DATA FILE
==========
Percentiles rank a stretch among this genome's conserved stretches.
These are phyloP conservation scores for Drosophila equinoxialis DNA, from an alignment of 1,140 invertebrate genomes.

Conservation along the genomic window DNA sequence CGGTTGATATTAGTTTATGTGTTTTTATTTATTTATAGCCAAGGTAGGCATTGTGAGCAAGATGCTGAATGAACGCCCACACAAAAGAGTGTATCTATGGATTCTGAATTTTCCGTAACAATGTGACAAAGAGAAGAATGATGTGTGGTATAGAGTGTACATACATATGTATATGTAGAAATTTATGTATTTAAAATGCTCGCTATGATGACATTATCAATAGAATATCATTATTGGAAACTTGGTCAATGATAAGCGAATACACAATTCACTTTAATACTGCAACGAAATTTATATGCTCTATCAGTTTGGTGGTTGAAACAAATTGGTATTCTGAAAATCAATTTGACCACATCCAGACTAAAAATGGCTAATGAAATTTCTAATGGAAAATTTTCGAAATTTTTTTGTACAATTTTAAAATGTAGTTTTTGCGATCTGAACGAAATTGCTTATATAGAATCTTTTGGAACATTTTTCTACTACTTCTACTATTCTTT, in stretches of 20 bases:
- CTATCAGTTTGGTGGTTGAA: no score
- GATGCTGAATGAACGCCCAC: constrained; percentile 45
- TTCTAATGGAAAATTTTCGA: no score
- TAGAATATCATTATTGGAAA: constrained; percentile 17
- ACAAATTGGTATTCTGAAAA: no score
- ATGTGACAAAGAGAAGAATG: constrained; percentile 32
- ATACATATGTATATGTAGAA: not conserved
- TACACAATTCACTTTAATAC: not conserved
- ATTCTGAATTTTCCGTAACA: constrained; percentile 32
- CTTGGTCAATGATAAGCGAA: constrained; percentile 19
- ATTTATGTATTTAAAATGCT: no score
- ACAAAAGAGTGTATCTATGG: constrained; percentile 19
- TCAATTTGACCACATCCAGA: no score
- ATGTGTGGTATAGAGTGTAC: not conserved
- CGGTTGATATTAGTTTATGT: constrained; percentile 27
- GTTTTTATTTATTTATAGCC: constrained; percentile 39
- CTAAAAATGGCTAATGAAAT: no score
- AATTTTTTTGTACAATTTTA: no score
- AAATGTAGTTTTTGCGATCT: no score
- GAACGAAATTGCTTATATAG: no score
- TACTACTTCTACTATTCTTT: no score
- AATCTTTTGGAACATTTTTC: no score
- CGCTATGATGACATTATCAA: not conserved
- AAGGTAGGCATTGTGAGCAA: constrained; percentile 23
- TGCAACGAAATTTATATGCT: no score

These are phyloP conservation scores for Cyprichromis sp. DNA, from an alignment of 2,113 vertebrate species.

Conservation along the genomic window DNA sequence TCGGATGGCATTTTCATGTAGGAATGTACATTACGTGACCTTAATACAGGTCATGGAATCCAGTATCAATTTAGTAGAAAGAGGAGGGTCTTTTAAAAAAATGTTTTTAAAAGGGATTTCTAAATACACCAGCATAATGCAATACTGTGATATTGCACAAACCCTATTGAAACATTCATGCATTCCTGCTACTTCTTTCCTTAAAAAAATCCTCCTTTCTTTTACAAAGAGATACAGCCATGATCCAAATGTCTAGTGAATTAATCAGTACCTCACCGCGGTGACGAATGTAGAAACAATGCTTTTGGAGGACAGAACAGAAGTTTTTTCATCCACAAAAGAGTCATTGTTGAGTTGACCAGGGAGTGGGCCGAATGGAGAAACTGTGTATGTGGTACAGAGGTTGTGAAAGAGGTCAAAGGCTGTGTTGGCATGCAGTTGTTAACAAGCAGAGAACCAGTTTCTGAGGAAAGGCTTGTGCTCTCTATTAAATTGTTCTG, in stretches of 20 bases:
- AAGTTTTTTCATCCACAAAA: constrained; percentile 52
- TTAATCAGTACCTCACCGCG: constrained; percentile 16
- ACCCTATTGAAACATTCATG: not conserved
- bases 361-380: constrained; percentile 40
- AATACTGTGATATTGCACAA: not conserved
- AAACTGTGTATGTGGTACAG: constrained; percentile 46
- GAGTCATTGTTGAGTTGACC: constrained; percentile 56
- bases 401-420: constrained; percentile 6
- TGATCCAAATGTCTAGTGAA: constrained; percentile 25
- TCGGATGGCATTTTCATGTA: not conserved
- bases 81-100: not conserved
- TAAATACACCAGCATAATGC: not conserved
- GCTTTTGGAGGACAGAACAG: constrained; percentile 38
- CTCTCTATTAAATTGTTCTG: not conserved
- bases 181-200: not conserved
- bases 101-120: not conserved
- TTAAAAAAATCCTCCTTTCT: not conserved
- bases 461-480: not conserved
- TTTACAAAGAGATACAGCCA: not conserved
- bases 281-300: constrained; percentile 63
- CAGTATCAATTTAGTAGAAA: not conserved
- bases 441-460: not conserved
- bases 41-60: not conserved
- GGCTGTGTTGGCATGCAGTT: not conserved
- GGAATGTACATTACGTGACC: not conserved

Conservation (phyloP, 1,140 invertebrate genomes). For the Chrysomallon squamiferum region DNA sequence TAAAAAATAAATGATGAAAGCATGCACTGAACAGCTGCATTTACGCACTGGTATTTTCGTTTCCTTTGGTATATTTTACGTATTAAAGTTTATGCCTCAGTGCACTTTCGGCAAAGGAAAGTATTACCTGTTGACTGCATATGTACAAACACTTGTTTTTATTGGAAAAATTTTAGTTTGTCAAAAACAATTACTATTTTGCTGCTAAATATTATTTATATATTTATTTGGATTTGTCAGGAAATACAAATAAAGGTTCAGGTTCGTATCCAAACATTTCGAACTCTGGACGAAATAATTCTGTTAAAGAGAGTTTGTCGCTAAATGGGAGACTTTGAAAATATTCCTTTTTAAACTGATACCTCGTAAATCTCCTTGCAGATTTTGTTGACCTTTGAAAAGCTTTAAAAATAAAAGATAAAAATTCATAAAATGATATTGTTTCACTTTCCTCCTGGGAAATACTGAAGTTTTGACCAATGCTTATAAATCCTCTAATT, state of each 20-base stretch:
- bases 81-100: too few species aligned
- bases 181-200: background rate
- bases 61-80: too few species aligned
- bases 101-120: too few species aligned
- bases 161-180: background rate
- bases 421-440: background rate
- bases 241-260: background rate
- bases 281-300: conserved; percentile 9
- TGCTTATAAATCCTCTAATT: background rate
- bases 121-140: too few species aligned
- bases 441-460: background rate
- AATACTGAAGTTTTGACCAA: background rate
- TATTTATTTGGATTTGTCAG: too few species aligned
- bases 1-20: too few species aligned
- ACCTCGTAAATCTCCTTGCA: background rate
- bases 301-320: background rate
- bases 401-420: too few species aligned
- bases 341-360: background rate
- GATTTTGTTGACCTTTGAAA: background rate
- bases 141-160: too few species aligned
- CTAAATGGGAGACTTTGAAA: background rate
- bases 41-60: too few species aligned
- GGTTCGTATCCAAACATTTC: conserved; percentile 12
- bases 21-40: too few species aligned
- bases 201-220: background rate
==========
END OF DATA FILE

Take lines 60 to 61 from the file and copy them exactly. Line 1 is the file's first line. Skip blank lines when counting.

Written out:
- bases 101-120: too few species aligned
- bases 161-180: background rate